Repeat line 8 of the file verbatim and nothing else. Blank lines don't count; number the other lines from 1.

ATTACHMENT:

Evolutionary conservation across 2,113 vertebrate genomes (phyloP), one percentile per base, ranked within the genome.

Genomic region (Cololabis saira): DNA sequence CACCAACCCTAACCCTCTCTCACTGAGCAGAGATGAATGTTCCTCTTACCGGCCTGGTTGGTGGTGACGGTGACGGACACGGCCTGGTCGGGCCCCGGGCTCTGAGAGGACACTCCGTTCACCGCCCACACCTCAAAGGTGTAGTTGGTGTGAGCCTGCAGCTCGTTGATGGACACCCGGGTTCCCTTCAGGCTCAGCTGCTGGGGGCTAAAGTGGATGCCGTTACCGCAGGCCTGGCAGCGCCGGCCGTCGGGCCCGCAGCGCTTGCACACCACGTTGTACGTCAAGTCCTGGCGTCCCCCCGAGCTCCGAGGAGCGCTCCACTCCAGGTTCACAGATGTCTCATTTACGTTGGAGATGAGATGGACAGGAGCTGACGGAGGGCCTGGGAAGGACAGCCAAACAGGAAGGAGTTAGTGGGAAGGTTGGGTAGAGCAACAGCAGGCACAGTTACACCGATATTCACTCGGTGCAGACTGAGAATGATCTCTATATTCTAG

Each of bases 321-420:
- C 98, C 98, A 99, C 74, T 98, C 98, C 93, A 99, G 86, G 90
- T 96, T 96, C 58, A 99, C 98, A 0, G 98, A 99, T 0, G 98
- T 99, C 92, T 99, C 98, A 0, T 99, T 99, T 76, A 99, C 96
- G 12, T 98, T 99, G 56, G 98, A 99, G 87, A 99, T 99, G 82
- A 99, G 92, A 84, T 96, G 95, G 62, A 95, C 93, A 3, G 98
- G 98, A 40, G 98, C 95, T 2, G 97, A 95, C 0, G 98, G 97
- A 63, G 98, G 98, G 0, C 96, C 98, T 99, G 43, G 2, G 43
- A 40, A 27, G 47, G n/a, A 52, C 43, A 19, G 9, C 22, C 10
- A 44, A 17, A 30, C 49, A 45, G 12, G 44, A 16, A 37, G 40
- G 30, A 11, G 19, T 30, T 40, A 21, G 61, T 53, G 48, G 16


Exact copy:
- A 99, G 92, A 84, T 96, G 95, G 62, A 95, C 93, A 3, G 98